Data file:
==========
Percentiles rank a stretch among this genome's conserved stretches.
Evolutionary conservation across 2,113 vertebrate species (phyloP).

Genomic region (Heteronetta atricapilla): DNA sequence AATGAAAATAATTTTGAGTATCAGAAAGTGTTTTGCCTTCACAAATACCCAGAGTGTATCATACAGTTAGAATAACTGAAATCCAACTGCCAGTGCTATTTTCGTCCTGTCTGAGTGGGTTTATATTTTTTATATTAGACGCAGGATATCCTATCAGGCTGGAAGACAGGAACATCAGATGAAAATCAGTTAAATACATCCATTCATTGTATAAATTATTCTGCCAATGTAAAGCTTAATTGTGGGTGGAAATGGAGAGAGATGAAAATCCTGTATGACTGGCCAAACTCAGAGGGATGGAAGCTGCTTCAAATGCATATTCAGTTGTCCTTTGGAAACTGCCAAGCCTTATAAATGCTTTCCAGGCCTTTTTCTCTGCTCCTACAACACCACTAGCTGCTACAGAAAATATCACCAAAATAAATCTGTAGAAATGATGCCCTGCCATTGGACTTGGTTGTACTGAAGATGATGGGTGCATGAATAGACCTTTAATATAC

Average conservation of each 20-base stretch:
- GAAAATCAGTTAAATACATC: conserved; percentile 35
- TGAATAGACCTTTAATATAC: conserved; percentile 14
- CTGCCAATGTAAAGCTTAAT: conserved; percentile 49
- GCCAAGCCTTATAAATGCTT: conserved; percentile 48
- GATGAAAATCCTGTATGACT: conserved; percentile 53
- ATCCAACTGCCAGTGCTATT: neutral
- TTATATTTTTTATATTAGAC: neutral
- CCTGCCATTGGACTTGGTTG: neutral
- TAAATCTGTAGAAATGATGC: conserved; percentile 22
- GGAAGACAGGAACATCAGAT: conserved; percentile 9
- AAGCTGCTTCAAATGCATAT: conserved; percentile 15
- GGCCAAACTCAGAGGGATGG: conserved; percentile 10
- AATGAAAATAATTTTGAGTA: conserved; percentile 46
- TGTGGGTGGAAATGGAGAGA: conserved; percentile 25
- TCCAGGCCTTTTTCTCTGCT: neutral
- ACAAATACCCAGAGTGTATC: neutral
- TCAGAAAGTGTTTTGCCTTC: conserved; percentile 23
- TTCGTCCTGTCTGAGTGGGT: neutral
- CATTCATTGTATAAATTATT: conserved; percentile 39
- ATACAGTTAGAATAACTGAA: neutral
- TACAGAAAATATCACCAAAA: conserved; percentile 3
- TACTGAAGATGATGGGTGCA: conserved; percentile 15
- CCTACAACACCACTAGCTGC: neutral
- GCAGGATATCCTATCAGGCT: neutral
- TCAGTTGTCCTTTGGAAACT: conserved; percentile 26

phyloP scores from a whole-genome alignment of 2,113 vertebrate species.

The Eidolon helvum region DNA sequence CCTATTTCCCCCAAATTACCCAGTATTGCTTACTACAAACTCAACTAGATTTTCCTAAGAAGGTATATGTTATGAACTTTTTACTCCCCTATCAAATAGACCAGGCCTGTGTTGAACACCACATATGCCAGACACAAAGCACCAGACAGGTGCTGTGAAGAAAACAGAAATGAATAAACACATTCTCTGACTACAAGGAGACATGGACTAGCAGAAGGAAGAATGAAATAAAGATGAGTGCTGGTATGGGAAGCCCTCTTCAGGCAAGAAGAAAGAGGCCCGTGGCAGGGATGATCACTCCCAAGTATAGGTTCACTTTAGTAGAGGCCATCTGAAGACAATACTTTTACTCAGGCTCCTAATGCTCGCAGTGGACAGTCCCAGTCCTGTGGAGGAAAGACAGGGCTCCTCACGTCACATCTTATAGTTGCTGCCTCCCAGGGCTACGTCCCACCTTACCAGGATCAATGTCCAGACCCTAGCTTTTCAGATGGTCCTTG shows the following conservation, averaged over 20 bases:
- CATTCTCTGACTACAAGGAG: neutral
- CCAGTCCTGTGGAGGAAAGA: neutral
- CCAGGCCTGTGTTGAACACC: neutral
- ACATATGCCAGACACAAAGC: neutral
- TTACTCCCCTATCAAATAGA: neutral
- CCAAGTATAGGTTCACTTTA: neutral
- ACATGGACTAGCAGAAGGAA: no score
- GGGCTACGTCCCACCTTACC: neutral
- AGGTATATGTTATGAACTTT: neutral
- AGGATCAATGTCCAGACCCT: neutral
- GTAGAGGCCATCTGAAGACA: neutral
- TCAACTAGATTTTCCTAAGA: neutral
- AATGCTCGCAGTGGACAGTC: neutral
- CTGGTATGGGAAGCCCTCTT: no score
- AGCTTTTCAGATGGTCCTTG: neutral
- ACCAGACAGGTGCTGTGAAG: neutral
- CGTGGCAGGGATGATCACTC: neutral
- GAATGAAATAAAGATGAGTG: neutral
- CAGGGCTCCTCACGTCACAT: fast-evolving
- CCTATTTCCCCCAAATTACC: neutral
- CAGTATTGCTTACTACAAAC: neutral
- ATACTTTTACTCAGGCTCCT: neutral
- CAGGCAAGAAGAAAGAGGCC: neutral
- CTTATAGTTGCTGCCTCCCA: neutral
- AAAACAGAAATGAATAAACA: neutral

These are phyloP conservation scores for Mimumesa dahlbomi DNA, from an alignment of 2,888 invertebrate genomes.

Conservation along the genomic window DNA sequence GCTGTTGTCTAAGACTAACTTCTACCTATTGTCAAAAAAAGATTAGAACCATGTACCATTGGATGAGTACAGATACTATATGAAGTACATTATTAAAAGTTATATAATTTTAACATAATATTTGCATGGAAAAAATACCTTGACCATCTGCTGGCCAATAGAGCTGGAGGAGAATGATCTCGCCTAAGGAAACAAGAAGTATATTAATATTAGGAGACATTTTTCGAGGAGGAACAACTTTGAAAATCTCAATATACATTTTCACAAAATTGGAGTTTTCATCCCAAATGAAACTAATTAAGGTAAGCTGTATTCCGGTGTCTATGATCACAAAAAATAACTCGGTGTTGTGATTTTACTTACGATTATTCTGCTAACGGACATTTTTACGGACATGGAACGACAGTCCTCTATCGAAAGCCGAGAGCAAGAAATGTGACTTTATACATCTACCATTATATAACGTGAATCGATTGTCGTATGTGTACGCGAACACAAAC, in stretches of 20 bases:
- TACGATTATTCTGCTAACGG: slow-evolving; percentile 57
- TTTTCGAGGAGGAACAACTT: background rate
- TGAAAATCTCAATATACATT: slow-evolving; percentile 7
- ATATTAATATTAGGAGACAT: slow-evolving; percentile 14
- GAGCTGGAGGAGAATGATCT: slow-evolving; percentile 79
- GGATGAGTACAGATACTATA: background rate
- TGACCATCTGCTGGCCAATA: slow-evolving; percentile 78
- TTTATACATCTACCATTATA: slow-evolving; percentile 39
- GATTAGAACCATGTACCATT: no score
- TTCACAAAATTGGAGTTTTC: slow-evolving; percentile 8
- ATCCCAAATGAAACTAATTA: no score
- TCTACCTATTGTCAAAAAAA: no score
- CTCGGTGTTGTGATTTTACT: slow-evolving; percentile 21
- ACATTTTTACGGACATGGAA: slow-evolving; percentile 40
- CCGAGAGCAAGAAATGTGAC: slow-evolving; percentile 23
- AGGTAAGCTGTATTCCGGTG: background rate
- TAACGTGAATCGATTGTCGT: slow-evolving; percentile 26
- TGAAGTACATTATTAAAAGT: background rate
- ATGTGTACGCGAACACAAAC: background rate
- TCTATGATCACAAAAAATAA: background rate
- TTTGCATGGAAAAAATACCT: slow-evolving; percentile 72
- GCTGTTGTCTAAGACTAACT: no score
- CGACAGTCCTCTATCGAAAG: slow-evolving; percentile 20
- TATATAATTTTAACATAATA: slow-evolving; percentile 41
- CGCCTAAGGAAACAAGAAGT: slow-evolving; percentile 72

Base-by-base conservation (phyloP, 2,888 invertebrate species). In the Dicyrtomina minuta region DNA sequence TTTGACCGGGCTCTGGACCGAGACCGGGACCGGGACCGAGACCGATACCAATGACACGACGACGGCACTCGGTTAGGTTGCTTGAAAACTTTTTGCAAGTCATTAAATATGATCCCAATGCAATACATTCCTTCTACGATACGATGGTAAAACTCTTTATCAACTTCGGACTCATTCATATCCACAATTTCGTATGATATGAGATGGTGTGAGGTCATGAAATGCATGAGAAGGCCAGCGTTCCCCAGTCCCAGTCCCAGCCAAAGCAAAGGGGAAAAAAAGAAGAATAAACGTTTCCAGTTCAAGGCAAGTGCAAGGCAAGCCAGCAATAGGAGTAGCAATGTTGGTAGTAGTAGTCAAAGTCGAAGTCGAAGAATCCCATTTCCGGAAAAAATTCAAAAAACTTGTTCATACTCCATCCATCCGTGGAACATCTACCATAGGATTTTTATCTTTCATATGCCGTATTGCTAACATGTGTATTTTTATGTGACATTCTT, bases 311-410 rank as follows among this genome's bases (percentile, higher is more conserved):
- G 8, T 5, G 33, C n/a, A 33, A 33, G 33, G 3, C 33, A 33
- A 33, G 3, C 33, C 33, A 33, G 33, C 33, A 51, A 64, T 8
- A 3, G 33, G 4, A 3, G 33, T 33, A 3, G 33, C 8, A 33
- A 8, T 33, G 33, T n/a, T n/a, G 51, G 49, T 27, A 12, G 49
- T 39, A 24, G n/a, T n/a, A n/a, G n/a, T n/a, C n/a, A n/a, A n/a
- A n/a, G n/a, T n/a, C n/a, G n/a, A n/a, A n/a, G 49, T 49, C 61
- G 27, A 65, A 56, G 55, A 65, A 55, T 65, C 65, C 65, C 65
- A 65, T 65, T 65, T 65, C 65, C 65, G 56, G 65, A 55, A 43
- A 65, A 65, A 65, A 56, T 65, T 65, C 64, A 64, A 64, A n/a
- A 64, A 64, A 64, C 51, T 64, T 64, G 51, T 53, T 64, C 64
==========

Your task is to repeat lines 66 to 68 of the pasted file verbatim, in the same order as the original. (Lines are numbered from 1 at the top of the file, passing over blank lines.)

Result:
- TTTATACATCTACCATTATA: slow-evolving; percentile 39
- GATTAGAACCATGTACCATT: no score
- TTCACAAAATTGGAGTTTTC: slow-evolving; percentile 8